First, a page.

We're Getting GhostGirled

A lesson from history.

We're Getting GhostGirled

They glowed in the dark.

In 1917, the U.S. Radium Corporation began hiring women and girls as young as 14 to paint the dials on their watches. They used a special radium paint called Undark. The corporation sold the watches to the U.S. military for a huge profit. The girls made 1.5 cents per dial. It was good money back then. Plus, glowing in the dark made these patriotic young women popular.

They became known as the ghost girls.

As you can imagine, working with radium is dangerous. This wasn't a case of naivety. Scientists already knew the danger of radium. Chemists at the U.S. Radium Corporation wore protective gear when handling the stuff. And yet, the ghost girls were told it was completely safe.

Not only were the ghost girls told not to worry, but the Radium Corporation deliberately deprived them of the rags and rinse solution they needed to clean their brushes. They thought it was too expensive. Instead, managers told them to wet their brushes by licking them between dials.

They called it lip pointing.

Of course, the general public thought radium was good for you.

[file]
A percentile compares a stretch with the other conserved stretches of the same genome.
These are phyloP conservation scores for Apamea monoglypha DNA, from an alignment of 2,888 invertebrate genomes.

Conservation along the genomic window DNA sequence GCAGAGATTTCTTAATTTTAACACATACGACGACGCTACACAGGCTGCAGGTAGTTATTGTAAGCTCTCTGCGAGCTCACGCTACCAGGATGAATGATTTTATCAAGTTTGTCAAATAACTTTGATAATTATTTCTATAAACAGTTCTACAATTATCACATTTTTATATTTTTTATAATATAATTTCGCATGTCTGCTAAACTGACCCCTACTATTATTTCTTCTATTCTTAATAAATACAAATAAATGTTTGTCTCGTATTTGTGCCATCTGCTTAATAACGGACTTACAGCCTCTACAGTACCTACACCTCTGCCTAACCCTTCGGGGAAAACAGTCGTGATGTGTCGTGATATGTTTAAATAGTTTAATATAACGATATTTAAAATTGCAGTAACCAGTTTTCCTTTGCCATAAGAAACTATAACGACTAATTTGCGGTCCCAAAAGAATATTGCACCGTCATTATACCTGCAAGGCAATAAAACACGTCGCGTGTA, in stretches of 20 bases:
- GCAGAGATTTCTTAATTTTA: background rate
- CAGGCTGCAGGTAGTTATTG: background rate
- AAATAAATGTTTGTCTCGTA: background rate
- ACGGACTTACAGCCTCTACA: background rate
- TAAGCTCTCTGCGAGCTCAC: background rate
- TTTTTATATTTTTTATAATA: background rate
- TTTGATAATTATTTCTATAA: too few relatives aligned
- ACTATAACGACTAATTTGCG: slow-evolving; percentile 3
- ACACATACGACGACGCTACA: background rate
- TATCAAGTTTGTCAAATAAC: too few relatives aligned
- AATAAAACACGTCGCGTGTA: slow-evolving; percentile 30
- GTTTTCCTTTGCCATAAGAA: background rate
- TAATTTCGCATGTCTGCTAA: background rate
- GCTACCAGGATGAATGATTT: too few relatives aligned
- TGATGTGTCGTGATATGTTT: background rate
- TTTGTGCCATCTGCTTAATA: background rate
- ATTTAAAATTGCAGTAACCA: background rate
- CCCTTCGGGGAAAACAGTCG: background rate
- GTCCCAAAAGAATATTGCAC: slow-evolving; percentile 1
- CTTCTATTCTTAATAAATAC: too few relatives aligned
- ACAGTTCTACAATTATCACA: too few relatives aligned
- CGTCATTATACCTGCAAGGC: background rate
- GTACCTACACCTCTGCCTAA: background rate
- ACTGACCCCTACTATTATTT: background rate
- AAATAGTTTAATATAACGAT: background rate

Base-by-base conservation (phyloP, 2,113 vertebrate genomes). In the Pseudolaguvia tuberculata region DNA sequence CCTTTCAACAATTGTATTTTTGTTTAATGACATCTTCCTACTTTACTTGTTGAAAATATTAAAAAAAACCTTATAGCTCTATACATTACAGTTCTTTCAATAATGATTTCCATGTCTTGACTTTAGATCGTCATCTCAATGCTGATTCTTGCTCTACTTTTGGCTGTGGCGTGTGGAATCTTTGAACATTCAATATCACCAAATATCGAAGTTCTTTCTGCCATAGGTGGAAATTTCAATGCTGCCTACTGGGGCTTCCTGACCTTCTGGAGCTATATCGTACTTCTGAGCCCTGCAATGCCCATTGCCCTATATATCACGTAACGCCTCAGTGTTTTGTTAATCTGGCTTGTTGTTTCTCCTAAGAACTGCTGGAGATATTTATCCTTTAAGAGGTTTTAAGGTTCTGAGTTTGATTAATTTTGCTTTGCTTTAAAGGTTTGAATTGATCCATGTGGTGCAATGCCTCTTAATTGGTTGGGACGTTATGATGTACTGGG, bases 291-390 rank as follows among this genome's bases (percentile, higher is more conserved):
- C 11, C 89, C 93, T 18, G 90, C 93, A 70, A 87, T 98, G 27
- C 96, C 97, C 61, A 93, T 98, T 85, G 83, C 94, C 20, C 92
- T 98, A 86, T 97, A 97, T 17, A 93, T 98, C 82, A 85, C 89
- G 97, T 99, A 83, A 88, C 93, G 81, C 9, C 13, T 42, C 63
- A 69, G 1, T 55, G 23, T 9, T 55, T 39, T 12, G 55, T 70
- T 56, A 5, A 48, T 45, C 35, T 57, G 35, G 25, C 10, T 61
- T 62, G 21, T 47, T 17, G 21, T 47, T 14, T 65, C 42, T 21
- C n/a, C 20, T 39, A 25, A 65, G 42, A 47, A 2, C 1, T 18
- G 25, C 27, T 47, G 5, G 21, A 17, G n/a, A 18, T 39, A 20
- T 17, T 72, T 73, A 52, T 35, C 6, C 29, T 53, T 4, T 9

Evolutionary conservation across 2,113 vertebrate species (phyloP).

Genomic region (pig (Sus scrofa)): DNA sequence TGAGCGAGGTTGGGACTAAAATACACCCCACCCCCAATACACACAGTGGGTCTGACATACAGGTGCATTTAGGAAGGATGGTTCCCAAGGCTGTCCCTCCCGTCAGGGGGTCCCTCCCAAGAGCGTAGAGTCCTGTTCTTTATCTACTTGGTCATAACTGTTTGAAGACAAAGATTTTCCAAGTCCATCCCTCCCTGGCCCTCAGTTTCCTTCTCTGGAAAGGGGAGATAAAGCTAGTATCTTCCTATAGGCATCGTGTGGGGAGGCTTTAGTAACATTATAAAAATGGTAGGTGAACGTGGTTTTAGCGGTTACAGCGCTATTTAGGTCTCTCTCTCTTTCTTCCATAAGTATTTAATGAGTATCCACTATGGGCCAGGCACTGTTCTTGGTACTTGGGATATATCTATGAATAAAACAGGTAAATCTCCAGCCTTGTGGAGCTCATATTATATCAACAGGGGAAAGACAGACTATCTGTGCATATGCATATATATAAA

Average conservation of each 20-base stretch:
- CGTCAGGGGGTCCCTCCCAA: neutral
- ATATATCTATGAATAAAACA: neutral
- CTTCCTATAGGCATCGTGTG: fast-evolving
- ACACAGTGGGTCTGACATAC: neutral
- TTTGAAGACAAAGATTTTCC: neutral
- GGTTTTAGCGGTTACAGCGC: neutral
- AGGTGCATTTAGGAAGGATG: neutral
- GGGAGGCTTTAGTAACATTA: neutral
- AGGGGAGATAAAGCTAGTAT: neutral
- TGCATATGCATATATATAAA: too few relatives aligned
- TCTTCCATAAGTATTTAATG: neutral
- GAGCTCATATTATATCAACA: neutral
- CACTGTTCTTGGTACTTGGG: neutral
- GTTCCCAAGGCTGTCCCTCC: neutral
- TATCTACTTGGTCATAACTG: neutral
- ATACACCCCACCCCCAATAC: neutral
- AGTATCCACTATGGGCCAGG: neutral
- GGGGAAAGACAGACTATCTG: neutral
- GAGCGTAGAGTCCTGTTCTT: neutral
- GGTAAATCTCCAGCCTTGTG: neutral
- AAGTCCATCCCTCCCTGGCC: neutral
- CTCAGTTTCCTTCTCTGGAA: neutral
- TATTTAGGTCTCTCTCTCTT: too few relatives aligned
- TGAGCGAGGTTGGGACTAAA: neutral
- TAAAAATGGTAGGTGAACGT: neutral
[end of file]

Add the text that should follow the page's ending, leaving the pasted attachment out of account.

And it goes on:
Radium was the goop of the day.

In the 1910s and 20s, you could go to a radium spa. You could do radium cleanses. You could irradiate your junk to restore your lost manhood. Schools used radium byproducts as sand on playgrounds. Radium was used in everything from toothpaste to hemorrhoid cream. Countless grifters founded sketchy little companies claiming to sell "authentic" radium products. Did I mention scientists already knew radium was bad for you? They knew it was useful, but it was dangerous. You had to be careful with it.

Marie Curie and her husband Pierre discovered radium and polonium, ultimately winning the Nobel Prize (twice) by 1911. They published a range of papers exploring the practical use of radioactive elements in x-rays, surgery, and tumor treatment. Curie herself directed France's first radiology program during WWI. She didn't suggest rubbing it on your junk or bathing with it. And she didn't recommend drinking water stored in jugs lined with radioactive material. I know, I know. It's hard to believe the public would make huge assumptions about scientific studies and misinterpret what a scientist said.

For example:

J.A. Bailey was the Dr. Oz of the day. He made a fortune promoting a product named Raditor, radioactive water, which he described as a cure for chronic illness and fatigue, even impotence. Unfortunately, some of his wealthy clients wound up dropping dead from radium poisoning.